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Commission Recommends New US War Powers Act 



Two former U.S. Secretaries of State are recommending that the United States change its procedures for deciding to go to war. VOA's Kent Klein reports from Washington.

James Baker and Warren Christopher say a U.S. president should be required by law to consult with Congress before going to war. And they want to require Congress to approve or disapprove the action within 30 days.

Baker was Secretary of State under Republican President George H.W. Bush, and Christopher held the same office under Democratic President Bill Clinton. Together, they led a year-long study by the National War Powers Commission.

Baker says the commission believes the 1973 War Powers Resolution needs to be replaced.

"We think that the rule of law, which is, of course, a centerpiece of American democracy, is undermined and is damaged when the main statute in this vital policy area is regularly questioned or ignored," said James Baker.

The 1973 legislation was a response to the Vietnam War. Baker and Christopher say it is ineffective and unconstitutional. They say no president has ever recognized its constitutionality, Congress has never challenged it, and the Supreme Court has never ruled on it.

The U.S. Constitution designates the president as commander-in-chief of the armed forces, but gives Congress the power to control war funding.

The legislation proposed by Baker and Christopher's commission would require a president to consult with Congress before sending troops into combat for more than a week. It would also create a Joint Congressional Consultation Committee, with members of both houses of Congress. Christopher says this would include Congress in an important decision.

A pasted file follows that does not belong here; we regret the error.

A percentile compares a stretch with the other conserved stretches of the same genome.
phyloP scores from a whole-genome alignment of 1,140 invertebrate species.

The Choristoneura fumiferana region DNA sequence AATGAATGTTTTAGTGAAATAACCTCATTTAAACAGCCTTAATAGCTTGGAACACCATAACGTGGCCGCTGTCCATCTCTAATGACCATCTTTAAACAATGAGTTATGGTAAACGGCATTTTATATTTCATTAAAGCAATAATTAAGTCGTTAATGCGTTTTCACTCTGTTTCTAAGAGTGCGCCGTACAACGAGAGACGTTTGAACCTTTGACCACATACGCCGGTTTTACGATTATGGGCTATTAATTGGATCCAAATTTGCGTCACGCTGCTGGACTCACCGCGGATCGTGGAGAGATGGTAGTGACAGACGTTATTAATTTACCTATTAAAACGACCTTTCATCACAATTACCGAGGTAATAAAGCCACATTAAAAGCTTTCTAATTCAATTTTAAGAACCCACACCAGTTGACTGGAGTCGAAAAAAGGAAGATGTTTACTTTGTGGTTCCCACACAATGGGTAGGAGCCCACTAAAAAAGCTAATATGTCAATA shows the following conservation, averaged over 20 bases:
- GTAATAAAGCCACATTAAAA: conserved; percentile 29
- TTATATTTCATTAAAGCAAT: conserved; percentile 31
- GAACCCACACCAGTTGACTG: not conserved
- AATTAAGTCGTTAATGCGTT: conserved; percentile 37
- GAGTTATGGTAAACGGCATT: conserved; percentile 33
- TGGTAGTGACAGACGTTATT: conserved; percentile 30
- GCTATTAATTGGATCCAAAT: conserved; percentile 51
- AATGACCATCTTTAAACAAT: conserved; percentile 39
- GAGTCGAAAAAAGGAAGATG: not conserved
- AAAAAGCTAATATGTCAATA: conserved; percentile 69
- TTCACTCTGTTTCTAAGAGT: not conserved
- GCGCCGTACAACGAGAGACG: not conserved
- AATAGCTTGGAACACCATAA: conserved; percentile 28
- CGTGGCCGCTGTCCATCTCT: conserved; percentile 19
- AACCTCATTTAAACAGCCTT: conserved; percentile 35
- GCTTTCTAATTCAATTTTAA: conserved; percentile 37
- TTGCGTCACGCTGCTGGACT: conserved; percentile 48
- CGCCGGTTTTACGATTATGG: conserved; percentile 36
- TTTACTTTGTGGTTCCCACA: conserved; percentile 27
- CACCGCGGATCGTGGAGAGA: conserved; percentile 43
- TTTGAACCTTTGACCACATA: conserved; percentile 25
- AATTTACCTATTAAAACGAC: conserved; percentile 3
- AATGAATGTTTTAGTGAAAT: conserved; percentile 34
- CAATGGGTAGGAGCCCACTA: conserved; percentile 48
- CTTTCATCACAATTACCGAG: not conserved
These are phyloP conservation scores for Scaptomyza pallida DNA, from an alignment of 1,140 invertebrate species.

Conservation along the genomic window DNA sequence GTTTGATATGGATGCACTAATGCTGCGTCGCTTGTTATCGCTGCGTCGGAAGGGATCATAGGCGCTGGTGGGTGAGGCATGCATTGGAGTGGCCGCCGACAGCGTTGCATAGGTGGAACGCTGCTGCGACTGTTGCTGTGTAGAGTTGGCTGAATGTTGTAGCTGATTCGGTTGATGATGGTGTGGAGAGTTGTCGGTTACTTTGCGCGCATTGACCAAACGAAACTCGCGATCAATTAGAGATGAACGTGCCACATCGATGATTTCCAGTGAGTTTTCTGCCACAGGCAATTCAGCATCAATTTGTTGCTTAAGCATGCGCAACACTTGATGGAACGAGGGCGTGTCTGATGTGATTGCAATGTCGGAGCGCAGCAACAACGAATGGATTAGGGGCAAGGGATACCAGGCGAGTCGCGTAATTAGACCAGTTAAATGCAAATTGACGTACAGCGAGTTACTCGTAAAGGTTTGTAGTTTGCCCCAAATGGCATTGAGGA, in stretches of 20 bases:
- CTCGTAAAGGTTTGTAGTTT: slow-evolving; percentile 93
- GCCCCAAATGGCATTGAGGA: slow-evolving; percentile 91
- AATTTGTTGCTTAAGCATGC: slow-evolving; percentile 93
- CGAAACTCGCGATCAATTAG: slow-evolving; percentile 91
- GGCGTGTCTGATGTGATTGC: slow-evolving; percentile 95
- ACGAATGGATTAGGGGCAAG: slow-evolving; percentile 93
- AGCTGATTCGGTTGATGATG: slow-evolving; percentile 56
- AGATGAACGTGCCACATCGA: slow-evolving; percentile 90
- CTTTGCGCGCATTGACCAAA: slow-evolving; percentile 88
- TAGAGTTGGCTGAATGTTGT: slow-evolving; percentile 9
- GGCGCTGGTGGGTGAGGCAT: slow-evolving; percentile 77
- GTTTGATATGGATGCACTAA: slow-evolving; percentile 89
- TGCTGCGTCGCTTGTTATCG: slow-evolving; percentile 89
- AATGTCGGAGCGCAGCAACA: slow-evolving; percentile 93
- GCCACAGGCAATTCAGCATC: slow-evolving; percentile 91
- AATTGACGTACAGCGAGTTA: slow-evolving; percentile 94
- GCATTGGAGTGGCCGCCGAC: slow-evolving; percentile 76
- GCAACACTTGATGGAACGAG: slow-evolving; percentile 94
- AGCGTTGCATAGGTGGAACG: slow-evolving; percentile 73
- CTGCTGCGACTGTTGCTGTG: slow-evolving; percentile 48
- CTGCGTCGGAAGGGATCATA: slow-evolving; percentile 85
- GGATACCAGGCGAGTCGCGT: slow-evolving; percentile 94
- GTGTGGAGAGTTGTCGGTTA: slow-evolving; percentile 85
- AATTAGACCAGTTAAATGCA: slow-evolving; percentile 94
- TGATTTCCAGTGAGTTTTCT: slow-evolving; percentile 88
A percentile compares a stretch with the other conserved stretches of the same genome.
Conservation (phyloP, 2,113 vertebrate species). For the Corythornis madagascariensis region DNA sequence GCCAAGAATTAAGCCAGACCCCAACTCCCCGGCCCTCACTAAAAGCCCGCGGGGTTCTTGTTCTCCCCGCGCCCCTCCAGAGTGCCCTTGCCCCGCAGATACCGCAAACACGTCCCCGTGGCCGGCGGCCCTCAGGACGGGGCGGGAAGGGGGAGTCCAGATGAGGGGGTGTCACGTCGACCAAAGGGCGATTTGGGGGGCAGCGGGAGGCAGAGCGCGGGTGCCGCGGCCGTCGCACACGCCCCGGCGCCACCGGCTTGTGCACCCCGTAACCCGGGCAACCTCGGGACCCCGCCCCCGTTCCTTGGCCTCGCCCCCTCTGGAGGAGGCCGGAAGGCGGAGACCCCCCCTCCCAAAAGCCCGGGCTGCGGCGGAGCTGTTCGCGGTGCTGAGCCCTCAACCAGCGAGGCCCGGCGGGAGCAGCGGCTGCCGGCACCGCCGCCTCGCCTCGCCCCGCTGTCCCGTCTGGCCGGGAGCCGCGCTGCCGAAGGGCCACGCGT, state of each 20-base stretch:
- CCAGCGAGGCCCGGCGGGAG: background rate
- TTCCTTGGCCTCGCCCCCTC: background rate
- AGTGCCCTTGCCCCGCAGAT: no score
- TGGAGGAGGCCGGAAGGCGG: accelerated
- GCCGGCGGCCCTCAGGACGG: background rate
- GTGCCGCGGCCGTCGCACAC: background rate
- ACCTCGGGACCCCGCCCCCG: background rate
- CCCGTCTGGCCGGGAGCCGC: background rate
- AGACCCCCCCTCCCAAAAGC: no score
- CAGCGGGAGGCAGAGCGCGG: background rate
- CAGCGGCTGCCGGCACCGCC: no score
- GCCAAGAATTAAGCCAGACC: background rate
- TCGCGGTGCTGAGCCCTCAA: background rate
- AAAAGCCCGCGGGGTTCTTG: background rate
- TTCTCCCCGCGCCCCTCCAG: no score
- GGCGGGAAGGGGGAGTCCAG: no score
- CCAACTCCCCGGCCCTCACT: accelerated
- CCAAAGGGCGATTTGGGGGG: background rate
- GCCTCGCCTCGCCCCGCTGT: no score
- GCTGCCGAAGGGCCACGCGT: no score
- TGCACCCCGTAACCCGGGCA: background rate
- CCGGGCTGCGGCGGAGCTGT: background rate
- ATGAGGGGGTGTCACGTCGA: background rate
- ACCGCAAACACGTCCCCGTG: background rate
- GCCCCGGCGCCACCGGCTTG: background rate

"This statute gives Congress a seat at the table, in deciding whether or not to go to war - not just a seat at the table, but one with a permanent staff, a permanent professional staff, and access to all the available intelligence information," said Warren Christopher.

The commission's proposal would also call for Congress to approve or disapprove any "significant armed conflict" within 30 days.

Baker said the plan is not directed toward any particular conflict in which the U.S. has been involved.

Former Republican Congressman Lee Hamilton, a commission member, says the group hopes the legislation can be passed by Congress and signed by the president next year.

"We think it would be a marvelous piece of legislation for the next president and the next Congress to enact early on, as a signal of bipartisanship in this country, on a national security issue," said Lee Hamilton.

A new opinion poll shows 79 percent of Americans think the president should be required to have approval from Congress before sending troops into combat outside the United States.

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